food

Tune-Up Café

Culinary crossroads follows its own path

The Tune-Up Café is where the cool people in Santa Fe go. Not the ones who honk their horns while almost running me over by the Plaza, but the kinds of folks who look like they would be my friends if I lived there. That’s a good thing. Because when the small adobe restaurant is packed—as it often is—you’re usually within three feet of multiple strangers, some of whom might be sharing your table.

film

Carnage

Is Roman Polanski really the best guy to deliver a lecture about bad parenting?

The French play God of Carnage became the toast of Broadway in 2009 when it hit the Great White Way with high-wattage film actors Jeff Daniels, Hope Davis, James Gandolfini and Marcia Gay Harden in the lead roles. All four actors ended up nominated for Tony Awards, and the production became one of the longest-running stage plays of the 2000s. Now infamous director Roman Polanski takes a stab at a movie version starring Christoph Waltz, Kate Winslet, John C. Reilly and Jodie Foster. That’s hardly what you’d call a step down in quality from the stage version. But what soars on a stage doesn’t always fly on a movie screen.

Go for the Gold

“The Golden Globe Awards” on NBC

Hollywood’s award season is in full swing. It began last week with the lowly People’s Choice Awards and continues though Feb. 26 with the handing out of the prestigious 84th annual Academy Awards. In between, we get award show telecasts of varying import, from the Broadcast Film Critics Association Awards (Jan. 12 on VH1) to the Independent Spirit Awards (Feb. 25 on IFC).

Reel World

If you tried stopping by the Guild Cinema in Nob Hill sometime this week for a movie, you might have noticed the venerable venue was closed. The place took a four-day break to remove the old movie theater seats and install brand-new ones. The new seats are larger and more comfortable than the old ones. As a result, there will be fewer places to sit in the theater, but they’ll be much nicer. Patrons have been offered the option of “sponsoring” one of the new seats, having their name (or a loved one’s name) permanently affixed to a brass plaque on the back for a one-time fee. Guild owner Keif Henley says response to this special promotion has been swift and few unsponsored seats are left. (If you’re in the market for eternal glory, hurry up.)

music

Heavy Music

Bob Seger’s secret sonic past

In 1967, “Heavy Music” by Bob Seger and the Last Heard was a hit in the Detroit area. The protopunk song reveals a totally different, totally excellent side of the man most of us know as a Heartland balladeer.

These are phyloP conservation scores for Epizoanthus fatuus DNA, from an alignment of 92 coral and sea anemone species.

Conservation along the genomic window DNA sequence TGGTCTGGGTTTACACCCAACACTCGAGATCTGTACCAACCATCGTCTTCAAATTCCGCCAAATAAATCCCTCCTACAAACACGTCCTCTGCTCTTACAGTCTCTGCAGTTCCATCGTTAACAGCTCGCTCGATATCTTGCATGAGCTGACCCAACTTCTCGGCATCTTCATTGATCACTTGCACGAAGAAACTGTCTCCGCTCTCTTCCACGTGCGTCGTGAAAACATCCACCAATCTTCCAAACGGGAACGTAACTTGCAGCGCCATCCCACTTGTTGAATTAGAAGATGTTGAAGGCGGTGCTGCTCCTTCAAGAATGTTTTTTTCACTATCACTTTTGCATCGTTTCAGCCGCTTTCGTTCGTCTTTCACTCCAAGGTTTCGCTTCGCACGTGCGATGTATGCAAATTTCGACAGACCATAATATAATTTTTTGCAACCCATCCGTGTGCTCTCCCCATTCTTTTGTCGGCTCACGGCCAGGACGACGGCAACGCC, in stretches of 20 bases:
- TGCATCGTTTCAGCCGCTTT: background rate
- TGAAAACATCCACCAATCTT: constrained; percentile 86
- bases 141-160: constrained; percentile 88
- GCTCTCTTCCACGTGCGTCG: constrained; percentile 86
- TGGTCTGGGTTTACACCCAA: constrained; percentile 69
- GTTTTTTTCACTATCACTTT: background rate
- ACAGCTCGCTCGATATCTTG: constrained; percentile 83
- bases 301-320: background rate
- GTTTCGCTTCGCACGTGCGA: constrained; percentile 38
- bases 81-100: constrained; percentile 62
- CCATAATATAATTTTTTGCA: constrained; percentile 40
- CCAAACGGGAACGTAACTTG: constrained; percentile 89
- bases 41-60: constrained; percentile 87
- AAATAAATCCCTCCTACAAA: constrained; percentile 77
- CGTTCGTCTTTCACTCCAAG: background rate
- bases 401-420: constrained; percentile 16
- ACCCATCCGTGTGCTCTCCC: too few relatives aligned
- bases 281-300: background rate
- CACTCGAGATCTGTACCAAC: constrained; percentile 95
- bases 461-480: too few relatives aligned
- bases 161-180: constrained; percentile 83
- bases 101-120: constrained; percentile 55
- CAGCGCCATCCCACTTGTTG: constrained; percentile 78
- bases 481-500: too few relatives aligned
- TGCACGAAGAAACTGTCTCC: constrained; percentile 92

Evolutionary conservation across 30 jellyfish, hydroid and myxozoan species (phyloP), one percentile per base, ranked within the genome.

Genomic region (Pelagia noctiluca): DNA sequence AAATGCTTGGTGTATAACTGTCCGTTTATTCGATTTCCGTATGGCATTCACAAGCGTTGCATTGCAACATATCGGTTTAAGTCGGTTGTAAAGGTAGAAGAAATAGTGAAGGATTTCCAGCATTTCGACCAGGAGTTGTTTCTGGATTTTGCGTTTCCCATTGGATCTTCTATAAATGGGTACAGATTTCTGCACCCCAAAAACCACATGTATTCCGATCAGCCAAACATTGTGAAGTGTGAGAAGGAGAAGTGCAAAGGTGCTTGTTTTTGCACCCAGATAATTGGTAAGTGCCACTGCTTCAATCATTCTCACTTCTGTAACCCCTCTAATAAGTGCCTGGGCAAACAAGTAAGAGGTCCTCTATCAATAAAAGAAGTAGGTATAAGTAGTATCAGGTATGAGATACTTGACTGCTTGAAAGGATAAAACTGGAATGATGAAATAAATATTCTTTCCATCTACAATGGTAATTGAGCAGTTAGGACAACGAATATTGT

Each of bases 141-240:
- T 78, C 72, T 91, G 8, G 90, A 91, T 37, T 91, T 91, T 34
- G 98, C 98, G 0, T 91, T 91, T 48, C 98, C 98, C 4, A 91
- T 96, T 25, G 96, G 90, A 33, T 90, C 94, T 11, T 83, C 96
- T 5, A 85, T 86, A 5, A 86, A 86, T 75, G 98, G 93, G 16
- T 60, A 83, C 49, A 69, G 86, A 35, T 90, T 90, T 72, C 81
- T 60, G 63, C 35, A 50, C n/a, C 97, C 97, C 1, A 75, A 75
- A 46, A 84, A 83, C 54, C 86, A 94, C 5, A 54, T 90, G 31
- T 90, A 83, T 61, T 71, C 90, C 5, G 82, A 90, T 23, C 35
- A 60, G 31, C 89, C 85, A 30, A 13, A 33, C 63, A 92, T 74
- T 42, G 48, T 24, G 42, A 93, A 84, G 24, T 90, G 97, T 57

art

Cat Power

Samantha Martin’s feline circus

It turns out cats aren't just waiting for you to die so they can eat you. You can, in fact, train them to perform a variety of tricks. Samantha Martin has 40 years of experience, and can tell you all about it.

Culture Shock

Tap into your creative side and make a Valentine’s Day card for the Alibi. It may just net you prizes and eternal glory in the form of your work being printed in this here newspaper. Oh yeah, and it’s free. Get busy!

Alibi V.21 No.1 • Jan 5-11, 2012

film

The Movies of 2012

This year’s cinematic trends: 3D Disney, Batman vs. Spider-Man and Keanu Reeves with a samurai sword

The year 2012 looks ... a lot like previous years in Hollywood. The explosions are epic, the stars are plentiful and the trends are limited. So what might the movie-loving masses be watching in cinemas over the next 12 months? Here’s a sampling of the good, the bad and the over budget. (Keep in mind, all opening dates are subject to change.)

Replace This

A look at midseason replacements

Welcome to the start of a brand-new year, 2012 A.D. Or as we in the television biz call it: midseason. It’s time to put all the traumatic memories of the fall 2011 season out of our brains (“Charlie’s Angels” reboot? What “Charlie’s Angels” reboot?) and start pinning our hopes on a whole new crop of replacements. Let’s take a gander at what’s in store for us.

music

Tuning Into Environmental Hip-Hop

New songs about green jobs, alternative energy and better air quality hit the ’hood

A new wave of green hip-hop is challenging America’s food systems and our relationship with nature.

Sonic Reducer

We evaluate Monks of the Desert, the Red Chili Samurai Project, and Venus DeMars & All The Pretty Horses.

news

The Energy Code’s Deep Freeze

Polarized reactions to the repeal of building standards

At the tail end of 2011, Albuquerque's rules were replaced with state regulations—also weakened under Republican leadership. Reactions to the vote signaled the depth of the ideological division that has grown among citizens and politicians.

My Iraq War

Taking aim at the destroyer

The end to the war has been declared. But the declaration hasn’t been that important. A private army of contractors remains in Iraq, funded in part by the $6 billion 2012 budget of the U.S. Embassy in Baghdad. So is the war really over?

art

¡Viva la Revolutions !

Tricklock’s three-week theater marathon gets physical and Herzogian

Albuquerque’s theatrical community is growing, at least for the month of January. If you’ve lived here long, you know these temporary citizens come to you by way of Tricklock Theatre Company. For 12 years now, Tricklock has brought acclaimed theatrical acts from around the world to our little city for the Revolutions International Theatre Festival. This year, it’s flown in artists from Israel, Switzerland, France, Spain, Mexico, Italy, Kansas and Chicago, along with hosting a few locals.

food

Chez Bob

Worth the encore

Chez Bob is a little bit elegant or a little bit awkward, depending on your perspective. Mine changed dramatically between my first visit, two years ago, and my recent return. After writing the place off, I was drawn back by rumors of major improvements in both service and food.